Sen. Bob Casey (D-PA) reintroduced legislation on Tuesday to increase regulations on hydraulic fracturing (hydrofracking), but the new bill is entering a different world than its predecessor.

The bill is coming back before lawmakers at a time when the drilling practice is being used at record levels across the country and public debate about it is just as active.

“If hydraulic fracturing weren’t as patently effective as it is, it’s tough to imagine it’d be as strangely controversial as it has become,” Lee Fuller, executive director of Energy in Depth, said about the return of the FRAC Act. He called hydrofracking “one of the most critical” and “among the most stringently regulated” in the drilling process.

Casey said the bill is necessary because hydrofracking can occur near drinking water wells and some of the chemicals used in the process are known carcinogens.

The Fracturing Responsibility and Awareness of Chemicals Act, also known as the FRAC act, includes two provisions, one that would repeal an exemption for hydrofracking in the Safe Water Drinking Act (SWDA) and another that would require companies to disclose the chemicals they use during the hydrofracking process.

Existing SWDA regulations designed to keep underground injection from harming drinking water supplies exclude “the underground injection of fluids or propping agents (other than diesel fuels) pursuant to hydraulic fracturing operations related to oil, gas, or geothermal production activities” in the definition of “underground injection.”

That exemption is a sticking point among critics of hydrofracking, who believe it exempts hydrofracking from all SWDA regulations. Those critics have dubbed it “the Halliburton loophole” because it came about during the 2005 Energy Policy Act promoted by former Vice President and former Halliburton executive Dick Cheney.

However, industry groups view the exemption much more narrowly, saying the bill didn’t exempt hydrofracking from the law because the U.S. Environmental Protection Agency (EPA) never regulated hydraulic fracturing under the SWDA. Those groups cite cases where companies have been sanctioned under other provisions in federal law.

In addition to ending the exemption, the FRAC Act would also require companies to give state agencies a list of the chemical additives – but not the “proprietary chemical formulas” – used in the hydrofracking process. Each state would then be required to make that information available online to the public. The bill would also require companies to disclose proprietary information about chemical additives if a state or an “appropriate treating physician or nurse” decided that it needed to know the make up and mixture of the additives in order to respond to a medical emergency.

As of Wednesday, the bill had seven co-sponsors and a companion bill in the House.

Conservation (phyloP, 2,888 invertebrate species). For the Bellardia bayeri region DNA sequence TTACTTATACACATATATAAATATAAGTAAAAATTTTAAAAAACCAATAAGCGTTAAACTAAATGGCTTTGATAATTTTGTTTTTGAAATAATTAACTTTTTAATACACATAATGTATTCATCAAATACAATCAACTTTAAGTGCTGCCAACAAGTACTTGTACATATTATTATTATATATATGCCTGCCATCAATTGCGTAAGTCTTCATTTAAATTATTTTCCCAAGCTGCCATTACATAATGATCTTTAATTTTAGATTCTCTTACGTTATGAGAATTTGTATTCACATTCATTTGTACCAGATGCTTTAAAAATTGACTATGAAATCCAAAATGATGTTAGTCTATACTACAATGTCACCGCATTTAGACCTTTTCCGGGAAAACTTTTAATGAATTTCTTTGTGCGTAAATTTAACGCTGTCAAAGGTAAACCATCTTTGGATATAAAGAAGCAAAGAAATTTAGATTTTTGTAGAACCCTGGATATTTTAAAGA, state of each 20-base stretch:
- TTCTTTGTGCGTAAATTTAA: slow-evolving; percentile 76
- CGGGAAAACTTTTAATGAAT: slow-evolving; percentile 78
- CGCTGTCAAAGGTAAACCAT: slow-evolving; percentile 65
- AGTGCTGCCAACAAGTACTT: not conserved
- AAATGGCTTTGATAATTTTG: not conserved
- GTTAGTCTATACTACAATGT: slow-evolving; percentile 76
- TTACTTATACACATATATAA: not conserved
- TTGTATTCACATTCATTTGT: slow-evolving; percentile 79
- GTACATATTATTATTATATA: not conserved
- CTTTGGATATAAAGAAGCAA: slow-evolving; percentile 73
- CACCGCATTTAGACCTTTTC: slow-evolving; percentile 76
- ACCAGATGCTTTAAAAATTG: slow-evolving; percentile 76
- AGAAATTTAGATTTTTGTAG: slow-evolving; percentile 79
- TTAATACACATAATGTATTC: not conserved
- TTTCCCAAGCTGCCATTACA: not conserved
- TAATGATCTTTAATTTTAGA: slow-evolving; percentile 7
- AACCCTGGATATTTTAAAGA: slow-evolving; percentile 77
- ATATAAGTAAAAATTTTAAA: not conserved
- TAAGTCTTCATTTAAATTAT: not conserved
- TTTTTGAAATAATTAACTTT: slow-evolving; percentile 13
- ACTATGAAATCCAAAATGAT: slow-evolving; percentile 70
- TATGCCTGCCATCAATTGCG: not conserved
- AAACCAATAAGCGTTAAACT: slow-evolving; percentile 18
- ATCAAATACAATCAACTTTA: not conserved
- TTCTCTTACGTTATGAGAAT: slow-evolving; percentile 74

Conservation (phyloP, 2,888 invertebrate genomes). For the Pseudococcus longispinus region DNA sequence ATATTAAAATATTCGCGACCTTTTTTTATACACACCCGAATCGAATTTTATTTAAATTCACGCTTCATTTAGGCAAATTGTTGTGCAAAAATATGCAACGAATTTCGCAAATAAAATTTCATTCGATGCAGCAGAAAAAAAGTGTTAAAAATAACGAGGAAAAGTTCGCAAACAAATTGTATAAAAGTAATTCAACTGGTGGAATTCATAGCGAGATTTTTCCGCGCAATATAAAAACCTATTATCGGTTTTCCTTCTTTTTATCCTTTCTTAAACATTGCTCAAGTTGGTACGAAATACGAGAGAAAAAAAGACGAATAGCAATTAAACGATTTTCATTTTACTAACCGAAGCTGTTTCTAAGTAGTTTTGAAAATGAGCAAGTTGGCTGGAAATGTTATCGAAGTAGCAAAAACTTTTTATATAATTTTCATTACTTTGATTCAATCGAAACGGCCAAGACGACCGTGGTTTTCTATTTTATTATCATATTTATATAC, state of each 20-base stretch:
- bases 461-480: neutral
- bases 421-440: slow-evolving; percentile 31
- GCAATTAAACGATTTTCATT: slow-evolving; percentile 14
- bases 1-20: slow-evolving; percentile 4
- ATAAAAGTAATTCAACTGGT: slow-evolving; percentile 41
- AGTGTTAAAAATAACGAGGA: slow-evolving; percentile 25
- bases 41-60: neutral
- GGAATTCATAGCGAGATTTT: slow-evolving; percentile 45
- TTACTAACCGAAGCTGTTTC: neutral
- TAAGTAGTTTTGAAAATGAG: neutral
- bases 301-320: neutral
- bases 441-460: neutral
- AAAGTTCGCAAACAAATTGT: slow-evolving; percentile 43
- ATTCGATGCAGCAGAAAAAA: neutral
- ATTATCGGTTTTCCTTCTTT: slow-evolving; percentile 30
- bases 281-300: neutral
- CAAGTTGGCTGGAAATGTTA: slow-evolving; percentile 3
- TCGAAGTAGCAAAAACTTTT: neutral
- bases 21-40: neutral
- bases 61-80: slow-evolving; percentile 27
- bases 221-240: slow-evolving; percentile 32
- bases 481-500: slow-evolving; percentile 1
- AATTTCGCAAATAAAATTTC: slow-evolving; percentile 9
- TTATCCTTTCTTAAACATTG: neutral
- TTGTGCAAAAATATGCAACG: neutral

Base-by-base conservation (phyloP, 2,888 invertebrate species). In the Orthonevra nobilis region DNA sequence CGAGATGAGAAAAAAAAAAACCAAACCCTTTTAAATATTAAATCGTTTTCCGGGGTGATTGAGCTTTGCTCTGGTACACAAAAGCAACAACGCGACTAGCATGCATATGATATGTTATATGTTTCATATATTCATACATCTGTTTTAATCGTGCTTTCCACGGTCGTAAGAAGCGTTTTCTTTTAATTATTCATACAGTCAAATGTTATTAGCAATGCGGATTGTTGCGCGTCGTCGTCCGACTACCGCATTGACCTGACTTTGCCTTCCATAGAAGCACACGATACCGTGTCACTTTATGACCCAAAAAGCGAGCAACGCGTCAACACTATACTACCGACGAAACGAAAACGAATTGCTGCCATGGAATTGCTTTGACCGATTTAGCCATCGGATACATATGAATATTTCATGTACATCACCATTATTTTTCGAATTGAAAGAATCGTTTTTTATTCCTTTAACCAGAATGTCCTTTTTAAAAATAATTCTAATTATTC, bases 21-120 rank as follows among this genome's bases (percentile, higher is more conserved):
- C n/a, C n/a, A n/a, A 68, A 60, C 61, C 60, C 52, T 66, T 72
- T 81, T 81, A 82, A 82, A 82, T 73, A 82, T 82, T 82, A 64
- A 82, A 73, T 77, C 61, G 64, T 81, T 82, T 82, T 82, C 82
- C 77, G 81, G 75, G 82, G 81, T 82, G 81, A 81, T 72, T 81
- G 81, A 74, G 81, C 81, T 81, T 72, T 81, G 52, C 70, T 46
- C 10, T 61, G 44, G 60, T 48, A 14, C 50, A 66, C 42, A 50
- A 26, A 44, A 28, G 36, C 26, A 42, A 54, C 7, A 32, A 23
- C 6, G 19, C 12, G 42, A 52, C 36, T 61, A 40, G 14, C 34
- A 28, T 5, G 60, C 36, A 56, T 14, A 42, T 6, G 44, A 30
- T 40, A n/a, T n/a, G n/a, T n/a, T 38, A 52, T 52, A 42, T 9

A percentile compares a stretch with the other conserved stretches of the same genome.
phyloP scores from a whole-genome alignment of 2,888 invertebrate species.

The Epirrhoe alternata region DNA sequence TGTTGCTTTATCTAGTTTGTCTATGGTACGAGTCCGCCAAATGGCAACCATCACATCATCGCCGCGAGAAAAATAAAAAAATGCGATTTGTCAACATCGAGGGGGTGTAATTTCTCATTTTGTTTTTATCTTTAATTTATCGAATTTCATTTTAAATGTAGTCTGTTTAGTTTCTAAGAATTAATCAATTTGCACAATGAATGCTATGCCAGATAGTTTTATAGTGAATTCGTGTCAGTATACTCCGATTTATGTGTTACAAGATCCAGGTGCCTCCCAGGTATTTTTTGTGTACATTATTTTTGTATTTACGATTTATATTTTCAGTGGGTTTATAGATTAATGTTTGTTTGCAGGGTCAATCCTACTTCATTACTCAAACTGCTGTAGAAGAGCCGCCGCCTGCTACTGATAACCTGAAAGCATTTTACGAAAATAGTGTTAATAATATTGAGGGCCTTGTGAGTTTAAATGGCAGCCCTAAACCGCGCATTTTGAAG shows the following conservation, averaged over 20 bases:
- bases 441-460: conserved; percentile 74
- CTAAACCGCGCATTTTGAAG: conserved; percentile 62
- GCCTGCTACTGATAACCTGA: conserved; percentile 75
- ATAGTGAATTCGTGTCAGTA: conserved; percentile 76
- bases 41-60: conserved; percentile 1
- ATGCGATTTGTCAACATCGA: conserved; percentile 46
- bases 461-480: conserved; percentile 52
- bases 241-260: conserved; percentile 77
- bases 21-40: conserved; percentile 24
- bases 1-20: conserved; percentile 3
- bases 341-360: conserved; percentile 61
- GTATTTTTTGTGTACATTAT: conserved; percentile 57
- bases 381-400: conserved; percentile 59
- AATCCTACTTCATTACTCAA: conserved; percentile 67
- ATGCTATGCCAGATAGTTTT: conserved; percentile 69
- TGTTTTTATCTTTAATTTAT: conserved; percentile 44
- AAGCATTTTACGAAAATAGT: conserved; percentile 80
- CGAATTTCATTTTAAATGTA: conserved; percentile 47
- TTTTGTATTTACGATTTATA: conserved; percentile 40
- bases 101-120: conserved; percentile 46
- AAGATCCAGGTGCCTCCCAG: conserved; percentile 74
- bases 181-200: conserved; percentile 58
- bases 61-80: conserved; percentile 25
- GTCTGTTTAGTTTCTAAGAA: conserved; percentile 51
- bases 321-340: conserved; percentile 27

Casey first introduced the FRAC Act in June 2009, but the bill failed to move out of committee. In the 20 months since, though, public debate about hydrofracking took off.

The release of the documentary Gasland in early 2010 increased public concern about the process. Josh Fox, the director behind the film, and actor Mark Ruffalo recently joined U.S. Representatives in a call to re-introduce the FRAC Act (see Shale Daily, Feb. 18).

Last summer, hundreds testified for and against hydrofracking at EPA hearings around the country (see Daily GPI, Sept. 14, 2010). Earlier this year, hundreds more testified on the process at Delaware River Basin Commission hearings (see Shale Daily, Feb. 24).

But during that same time, industry began responding to the issue.

Range Resources began voluntarily disclosing the chemicals it used for hydrofracking in the Marcellus Shale (see Daily GPI, July 15, 2010). Service companies and industry groups called for more companies to follow suit (see Shale Daily, Dec. 16, 2010).

The industry wants to continue handling disclosure itself.

America’s Natural Gas Alliance supports voluntary disclosure on a well-by-well basis and pointed to efforts by the Ground Water Protection Council and the Interstate Oil and Gas Compact Commission to create an online registry. “We do not support preempting their important effort with new federal regulations,” Daniel Whitten, vice president of strategic communications for the industry group, said about the reintroduction of the FRAC Act.

Casey also reintroduced two other natural gas related bills that stalled in previous sessions. The Marcellus Shale On-the-Job Training Act would train Pennsylvanians for jobs that might otherwise go to out-of-state workers, while the Faster Action Safety Team Emergency Response Act, or FASTER, aims to improve emergency response at well sites.